# How do you graph r^2=3sin2θ?

Dec 12, 2016

#### Explanation:

The relation between polar coordinates $\left(r , \theta\right)$ and Cartesian coordinates $\left(x , y\right)$ is $x = r \cos \theta$, $y = r \sin \theta$ and ${r}^{2} = {x}^{2} + {y}^{2}$.

We can use this to convert equation in polar coordinates to an equation with Cartesian coordinates.

${r}^{2} = 3 \sin 2 \theta$

$\Leftrightarrow {r}^{2} = 3 \times 2 \sin \theta \cos \theta$

or ${r}^{2} \times {r}^{2} = 6 \times r \sin \theta \times r \cos \theta$

or ${\left({x}^{2} + {y}^{2}\right)}^{2} = 6 x y$

Note that

(a) As $6 x y$ is a complete square, it is positive and hence curve can lie only in first and third quadrant.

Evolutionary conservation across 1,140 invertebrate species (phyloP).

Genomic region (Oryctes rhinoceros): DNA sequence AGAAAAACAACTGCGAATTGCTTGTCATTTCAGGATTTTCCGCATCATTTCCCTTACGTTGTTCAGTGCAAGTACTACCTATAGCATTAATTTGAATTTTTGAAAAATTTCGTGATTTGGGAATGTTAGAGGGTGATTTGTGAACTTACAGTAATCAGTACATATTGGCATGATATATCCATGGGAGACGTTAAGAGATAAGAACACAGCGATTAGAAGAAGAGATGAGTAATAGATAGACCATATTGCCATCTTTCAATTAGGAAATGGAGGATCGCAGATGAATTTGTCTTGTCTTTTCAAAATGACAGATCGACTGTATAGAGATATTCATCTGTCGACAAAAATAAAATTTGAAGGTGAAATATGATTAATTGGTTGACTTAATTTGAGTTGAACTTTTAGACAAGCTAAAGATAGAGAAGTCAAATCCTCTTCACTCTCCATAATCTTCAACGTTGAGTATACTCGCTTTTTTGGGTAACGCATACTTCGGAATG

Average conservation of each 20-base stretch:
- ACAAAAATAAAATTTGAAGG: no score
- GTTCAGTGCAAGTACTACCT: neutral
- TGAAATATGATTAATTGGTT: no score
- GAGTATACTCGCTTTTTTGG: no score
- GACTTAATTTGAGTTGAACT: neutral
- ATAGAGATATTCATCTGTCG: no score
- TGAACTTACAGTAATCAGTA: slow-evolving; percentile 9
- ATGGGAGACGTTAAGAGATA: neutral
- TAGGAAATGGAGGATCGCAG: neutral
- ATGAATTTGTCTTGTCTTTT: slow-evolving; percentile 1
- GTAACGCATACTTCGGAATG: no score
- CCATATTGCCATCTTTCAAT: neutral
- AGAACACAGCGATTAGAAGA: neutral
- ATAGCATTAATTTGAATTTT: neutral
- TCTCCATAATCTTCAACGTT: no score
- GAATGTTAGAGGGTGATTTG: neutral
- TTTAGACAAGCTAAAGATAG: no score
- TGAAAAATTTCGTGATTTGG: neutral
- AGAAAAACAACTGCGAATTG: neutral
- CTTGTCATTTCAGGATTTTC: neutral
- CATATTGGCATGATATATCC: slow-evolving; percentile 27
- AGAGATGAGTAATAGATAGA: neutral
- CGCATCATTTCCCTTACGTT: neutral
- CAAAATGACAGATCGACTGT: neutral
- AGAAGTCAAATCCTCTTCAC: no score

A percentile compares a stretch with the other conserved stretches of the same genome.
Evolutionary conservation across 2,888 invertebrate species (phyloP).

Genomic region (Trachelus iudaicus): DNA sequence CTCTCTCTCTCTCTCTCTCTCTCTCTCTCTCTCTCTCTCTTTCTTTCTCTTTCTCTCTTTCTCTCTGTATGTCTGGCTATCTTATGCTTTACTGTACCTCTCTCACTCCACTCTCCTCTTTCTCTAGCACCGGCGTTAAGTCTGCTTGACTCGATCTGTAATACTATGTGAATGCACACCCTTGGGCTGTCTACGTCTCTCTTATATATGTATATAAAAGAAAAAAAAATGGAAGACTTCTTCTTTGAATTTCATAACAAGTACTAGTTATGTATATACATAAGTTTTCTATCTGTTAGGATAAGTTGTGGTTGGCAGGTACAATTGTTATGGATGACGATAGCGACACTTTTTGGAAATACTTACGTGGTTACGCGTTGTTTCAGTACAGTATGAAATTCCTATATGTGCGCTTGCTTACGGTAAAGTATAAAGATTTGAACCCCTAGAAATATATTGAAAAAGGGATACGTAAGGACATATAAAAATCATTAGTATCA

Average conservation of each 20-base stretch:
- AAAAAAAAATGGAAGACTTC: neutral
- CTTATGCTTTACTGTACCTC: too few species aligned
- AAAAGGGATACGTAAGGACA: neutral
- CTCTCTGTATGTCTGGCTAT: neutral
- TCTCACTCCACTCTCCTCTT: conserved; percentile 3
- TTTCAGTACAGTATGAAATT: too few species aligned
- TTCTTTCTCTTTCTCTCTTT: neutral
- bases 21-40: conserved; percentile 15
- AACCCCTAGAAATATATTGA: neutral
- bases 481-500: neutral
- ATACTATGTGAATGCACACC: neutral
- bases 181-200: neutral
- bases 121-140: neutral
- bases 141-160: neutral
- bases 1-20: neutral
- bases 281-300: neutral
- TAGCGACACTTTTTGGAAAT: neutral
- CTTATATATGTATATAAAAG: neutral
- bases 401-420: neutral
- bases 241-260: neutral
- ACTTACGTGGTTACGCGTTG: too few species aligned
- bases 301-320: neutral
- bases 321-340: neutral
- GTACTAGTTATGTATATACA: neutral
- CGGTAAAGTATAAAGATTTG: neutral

(b) Further as maximum value of ${r}^{2} = 3 \sin 2 \theta$, maximum possible value for ${r}^{2}$ is $3$ and so $r$ cannot be more than $\sqrt{3} = 1.732 \ldots .$

(c) As replacing $x$ and $y$ with each other does not change the equation, it is symmetric along $x = y$.

Now we can put different values of $x$ to get $y$ (both less than $\sqrt{3}$) and draw the graph.

The function appears as follows.
graph{((x^2+y^2)^2-6xy)(x-y)=0 [-5, 5, -2.5, 2.5]}